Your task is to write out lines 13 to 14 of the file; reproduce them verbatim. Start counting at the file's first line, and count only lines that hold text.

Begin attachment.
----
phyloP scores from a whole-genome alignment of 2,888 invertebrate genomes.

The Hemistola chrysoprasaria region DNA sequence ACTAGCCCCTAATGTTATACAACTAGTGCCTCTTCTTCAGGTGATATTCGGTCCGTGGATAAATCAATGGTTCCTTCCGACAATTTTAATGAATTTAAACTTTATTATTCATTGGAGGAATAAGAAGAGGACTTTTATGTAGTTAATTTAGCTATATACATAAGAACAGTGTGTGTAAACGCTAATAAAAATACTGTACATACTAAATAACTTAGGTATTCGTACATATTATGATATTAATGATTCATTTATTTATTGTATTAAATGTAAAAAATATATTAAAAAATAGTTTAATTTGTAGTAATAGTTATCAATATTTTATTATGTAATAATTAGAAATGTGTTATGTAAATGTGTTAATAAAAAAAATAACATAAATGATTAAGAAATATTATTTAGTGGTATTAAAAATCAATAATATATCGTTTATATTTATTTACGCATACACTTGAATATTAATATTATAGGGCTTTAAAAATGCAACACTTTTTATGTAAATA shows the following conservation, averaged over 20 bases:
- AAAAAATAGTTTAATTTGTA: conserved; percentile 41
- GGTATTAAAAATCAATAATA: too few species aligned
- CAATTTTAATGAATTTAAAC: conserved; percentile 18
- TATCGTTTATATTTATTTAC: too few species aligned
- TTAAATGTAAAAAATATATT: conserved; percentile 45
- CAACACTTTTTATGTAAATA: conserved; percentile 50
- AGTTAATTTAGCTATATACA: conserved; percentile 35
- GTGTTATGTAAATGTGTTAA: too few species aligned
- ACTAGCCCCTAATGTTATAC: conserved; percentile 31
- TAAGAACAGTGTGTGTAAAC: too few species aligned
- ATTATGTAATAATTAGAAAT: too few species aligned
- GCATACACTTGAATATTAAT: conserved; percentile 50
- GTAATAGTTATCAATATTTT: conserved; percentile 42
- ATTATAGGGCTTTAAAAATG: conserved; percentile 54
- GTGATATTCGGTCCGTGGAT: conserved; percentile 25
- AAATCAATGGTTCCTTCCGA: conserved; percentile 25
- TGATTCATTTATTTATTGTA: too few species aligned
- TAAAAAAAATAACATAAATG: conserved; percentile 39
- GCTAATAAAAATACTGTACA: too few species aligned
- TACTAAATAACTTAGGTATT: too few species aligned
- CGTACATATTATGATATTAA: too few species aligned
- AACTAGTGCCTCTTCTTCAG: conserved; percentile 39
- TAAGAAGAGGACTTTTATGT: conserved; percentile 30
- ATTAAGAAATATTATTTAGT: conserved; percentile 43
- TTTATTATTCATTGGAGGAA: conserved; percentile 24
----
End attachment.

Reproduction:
- ATTATGTAATAATTAGAAAT: too few species aligned
- GCATACACTTGAATATTAAT: conserved; percentile 50